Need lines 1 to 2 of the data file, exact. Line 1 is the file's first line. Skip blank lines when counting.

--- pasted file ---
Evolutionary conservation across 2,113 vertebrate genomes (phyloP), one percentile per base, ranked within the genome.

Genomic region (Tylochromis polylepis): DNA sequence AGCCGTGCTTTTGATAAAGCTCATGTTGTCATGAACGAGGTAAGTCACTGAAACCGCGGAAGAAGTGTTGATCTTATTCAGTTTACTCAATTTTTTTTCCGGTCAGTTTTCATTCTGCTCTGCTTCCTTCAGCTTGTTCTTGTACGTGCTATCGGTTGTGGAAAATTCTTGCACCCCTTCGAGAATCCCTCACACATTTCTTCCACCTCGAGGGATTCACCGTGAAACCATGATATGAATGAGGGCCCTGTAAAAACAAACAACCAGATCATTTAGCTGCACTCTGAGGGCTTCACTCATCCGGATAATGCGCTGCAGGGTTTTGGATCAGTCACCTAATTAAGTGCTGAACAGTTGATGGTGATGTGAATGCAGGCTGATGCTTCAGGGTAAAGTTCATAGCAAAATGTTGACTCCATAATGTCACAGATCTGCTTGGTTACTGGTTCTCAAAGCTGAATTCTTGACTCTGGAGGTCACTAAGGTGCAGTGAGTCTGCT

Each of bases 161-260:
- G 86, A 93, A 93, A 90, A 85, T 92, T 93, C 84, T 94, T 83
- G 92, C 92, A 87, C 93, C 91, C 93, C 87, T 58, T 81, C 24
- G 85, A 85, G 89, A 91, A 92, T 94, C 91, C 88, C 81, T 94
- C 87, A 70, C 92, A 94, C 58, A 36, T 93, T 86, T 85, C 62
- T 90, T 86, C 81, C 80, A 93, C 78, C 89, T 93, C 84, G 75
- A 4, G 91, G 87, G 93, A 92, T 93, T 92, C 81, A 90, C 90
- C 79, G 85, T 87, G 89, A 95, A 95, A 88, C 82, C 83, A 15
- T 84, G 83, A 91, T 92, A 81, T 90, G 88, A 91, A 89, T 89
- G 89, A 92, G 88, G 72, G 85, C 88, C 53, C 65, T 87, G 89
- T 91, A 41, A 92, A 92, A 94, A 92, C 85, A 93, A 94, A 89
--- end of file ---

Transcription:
Evolutionary conservation across 2,113 vertebrate genomes (phyloP), one percentile per base, ranked within the genome.

Genomic region (Tylochromis polylepis): DNA sequence AGCCGTGCTTTTGATAAAGCTCATGTTGTCATGAACGAGGTAAGTCACTGAAACCGCGGAAGAAGTGTTGATCTTATTCAGTTTACTCAATTTTTTTTCCGGTCAGTTTTCATTCTGCTCTGCTTCCTTCAGCTTGTTCTTGTACGTGCTATCGGTTGTGGAAAATTCTTGCACCCCTTCGAGAATCCCTCACACATTTCTTCCACCTCGAGGGATTCACCGTGAAACCATGATATGAATGAGGGCCCTGTAAAAACAAACAACCAGATCATTTAGCTGCACTCTGAGGGCTTCACTCATCCGGATAATGCGCTGCAGGGTTTTGGATCAGTCACCTAATTAAGTGCTGAACAGTTGATGGTGATGTGAATGCAGGCTGATGCTTCAGGGTAAAGTTCATAGCAAAATGTTGACTCCATAATGTCACAGATCTGCTTGGTTACTGGTTCTCAAAGCTGAATTCTTGACTCTGGAGGTCACTAAGGTGCAGTGAGTCTGCT